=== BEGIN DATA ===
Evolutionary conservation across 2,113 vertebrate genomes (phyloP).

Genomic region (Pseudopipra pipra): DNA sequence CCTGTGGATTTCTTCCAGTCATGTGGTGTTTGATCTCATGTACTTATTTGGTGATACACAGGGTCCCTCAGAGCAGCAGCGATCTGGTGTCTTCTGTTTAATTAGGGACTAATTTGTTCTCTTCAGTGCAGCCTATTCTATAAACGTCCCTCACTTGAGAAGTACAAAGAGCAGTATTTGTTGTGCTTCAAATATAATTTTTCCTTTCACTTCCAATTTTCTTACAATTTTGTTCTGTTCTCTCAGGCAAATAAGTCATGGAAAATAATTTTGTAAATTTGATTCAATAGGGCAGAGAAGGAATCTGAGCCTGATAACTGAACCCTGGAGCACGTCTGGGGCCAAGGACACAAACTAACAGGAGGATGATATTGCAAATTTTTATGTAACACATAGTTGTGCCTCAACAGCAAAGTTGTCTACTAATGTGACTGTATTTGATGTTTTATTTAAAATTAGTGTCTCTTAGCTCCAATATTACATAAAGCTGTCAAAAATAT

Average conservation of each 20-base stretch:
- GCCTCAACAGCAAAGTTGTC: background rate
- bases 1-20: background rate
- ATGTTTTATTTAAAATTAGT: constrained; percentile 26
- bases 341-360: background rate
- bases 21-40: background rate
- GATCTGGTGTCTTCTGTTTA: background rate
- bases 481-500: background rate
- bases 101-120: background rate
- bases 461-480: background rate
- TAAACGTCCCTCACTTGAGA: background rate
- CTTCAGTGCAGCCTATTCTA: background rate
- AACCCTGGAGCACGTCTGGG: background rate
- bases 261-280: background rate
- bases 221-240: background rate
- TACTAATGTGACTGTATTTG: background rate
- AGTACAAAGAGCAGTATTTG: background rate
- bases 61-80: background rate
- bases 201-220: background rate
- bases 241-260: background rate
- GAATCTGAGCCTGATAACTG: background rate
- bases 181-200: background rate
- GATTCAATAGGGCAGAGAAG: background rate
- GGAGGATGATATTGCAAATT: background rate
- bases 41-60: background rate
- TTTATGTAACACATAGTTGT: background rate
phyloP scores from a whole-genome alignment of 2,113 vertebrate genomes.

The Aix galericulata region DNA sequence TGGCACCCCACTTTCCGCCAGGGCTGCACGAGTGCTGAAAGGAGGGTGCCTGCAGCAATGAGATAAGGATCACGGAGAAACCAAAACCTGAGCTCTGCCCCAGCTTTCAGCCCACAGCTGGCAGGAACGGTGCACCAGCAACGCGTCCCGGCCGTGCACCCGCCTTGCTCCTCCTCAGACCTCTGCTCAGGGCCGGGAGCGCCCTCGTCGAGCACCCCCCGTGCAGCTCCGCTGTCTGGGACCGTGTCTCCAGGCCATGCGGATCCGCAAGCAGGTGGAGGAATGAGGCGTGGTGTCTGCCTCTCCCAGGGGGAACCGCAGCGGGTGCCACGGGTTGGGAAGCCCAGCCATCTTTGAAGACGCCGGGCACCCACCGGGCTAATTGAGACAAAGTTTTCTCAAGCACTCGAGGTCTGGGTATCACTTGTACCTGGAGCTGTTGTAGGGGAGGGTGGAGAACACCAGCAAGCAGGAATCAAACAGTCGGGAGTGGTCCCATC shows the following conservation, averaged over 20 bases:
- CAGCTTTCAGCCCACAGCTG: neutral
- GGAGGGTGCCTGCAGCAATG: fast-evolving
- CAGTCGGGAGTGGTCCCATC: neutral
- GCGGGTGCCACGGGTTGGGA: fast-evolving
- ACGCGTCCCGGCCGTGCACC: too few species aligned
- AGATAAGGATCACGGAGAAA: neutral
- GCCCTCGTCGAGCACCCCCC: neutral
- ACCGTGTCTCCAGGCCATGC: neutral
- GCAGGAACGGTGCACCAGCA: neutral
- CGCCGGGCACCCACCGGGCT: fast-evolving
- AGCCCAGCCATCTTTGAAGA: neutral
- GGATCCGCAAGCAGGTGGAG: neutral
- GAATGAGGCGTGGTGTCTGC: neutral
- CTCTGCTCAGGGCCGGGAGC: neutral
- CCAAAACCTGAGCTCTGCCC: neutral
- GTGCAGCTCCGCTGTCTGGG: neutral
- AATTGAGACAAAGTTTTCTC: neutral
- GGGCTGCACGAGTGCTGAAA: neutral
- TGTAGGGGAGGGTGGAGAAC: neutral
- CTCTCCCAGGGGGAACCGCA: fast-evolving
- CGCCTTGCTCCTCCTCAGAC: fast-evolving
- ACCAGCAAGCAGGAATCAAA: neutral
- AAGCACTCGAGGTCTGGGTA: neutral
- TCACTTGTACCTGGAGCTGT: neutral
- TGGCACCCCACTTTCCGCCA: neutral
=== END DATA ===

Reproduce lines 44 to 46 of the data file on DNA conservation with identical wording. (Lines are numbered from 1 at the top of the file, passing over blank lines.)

- CTCTGCTCAGGGCCGGGAGC: neutral
- CCAAAACCTGAGCTCTGCCC: neutral
- GTGCAGCTCCGCTGTCTGGG: neutral